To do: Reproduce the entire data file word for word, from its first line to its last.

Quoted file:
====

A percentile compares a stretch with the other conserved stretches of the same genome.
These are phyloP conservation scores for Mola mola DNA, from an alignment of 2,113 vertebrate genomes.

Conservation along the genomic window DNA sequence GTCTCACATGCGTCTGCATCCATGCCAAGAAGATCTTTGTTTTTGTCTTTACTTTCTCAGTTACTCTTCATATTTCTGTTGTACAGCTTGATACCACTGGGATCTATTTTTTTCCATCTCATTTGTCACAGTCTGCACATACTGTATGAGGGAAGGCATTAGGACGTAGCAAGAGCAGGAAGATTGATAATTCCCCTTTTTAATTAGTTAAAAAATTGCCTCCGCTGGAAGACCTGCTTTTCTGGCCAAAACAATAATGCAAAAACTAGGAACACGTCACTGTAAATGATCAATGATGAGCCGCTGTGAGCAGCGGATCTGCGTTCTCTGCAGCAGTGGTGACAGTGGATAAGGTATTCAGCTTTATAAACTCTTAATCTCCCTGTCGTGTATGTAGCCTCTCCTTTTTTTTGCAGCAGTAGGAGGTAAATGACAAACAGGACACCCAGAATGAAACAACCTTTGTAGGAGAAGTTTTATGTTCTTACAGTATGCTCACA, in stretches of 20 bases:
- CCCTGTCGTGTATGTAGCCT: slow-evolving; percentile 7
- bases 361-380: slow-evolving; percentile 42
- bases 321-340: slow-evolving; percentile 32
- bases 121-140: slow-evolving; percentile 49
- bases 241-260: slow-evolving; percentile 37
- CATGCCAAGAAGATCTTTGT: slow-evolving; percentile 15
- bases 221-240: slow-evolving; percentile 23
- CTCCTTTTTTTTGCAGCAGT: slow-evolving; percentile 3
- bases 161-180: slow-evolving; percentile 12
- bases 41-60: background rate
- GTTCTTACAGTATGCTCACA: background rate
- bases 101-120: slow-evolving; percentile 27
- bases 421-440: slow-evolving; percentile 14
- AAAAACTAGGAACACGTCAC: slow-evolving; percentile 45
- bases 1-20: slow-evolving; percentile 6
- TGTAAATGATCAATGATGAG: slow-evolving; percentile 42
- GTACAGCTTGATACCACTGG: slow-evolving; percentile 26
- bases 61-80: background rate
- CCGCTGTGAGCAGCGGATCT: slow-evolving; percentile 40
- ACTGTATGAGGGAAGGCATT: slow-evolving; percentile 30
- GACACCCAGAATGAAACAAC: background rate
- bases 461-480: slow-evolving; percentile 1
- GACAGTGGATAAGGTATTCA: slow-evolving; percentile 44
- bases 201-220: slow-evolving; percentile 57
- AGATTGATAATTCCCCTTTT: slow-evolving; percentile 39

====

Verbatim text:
A percentile compares a stretch with the other conserved stretches of the same genome.
These are phyloP conservation scores for Mola mola DNA, from an alignment of 2,113 vertebrate genomes.

Conservation along the genomic window DNA sequence GTCTCACATGCGTCTGCATCCATGCCAAGAAGATCTTTGTTTTTGTCTTTACTTTCTCAGTTACTCTTCATATTTCTGTTGTACAGCTTGATACCACTGGGATCTATTTTTTTCCATCTCATTTGTCACAGTCTGCACATACTGTATGAGGGAAGGCATTAGGACGTAGCAAGAGCAGGAAGATTGATAATTCCCCTTTTTAATTAGTTAAAAAATTGCCTCCGCTGGAAGACCTGCTTTTCTGGCCAAAACAATAATGCAAAAACTAGGAACACGTCACTGTAAATGATCAATGATGAGCCGCTGTGAGCAGCGGATCTGCGTTCTCTGCAGCAGTGGTGACAGTGGATAAGGTATTCAGCTTTATAAACTCTTAATCTCCCTGTCGTGTATGTAGCCTCTCCTTTTTTTTGCAGCAGTAGGAGGTAAATGACAAACAGGACACCCAGAATGAAACAACCTTTGTAGGAGAAGTTTTATGTTCTTACAGTATGCTCACA, in stretches of 20 bases:
- CCCTGTCGTGTATGTAGCCT: slow-evolving; percentile 7
- bases 361-380: slow-evolving; percentile 42
- bases 321-340: slow-evolving; percentile 32
- bases 121-140: slow-evolving; percentile 49
- bases 241-260: slow-evolving; percentile 37
- CATGCCAAGAAGATCTTTGT: slow-evolving; percentile 15
- bases 221-240: slow-evolving; percentile 23
- CTCCTTTTTTTTGCAGCAGT: slow-evolving; percentile 3
- bases 161-180: slow-evolving; percentile 12
- bases 41-60: background rate
- GTTCTTACAGTATGCTCACA: background rate
- bases 101-120: slow-evolving; percentile 27
- bases 421-440: slow-evolving; percentile 14
- AAAAACTAGGAACACGTCAC: slow-evolving; percentile 45
- bases 1-20: slow-evolving; percentile 6
- TGTAAATGATCAATGATGAG: slow-evolving; percentile 42
- GTACAGCTTGATACCACTGG: slow-evolving; percentile 26
- bases 61-80: background rate
- CCGCTGTGAGCAGCGGATCT: slow-evolving; percentile 40
- ACTGTATGAGGGAAGGCATT: slow-evolving; percentile 30
- GACACCCAGAATGAAACAAC: background rate
- bases 461-480: slow-evolving; percentile 1
- GACAGTGGATAAGGTATTCA: slow-evolving; percentile 44
- bases 201-220: slow-evolving; percentile 57
- AGATTGATAATTCCCCTTTT: slow-evolving; percentile 39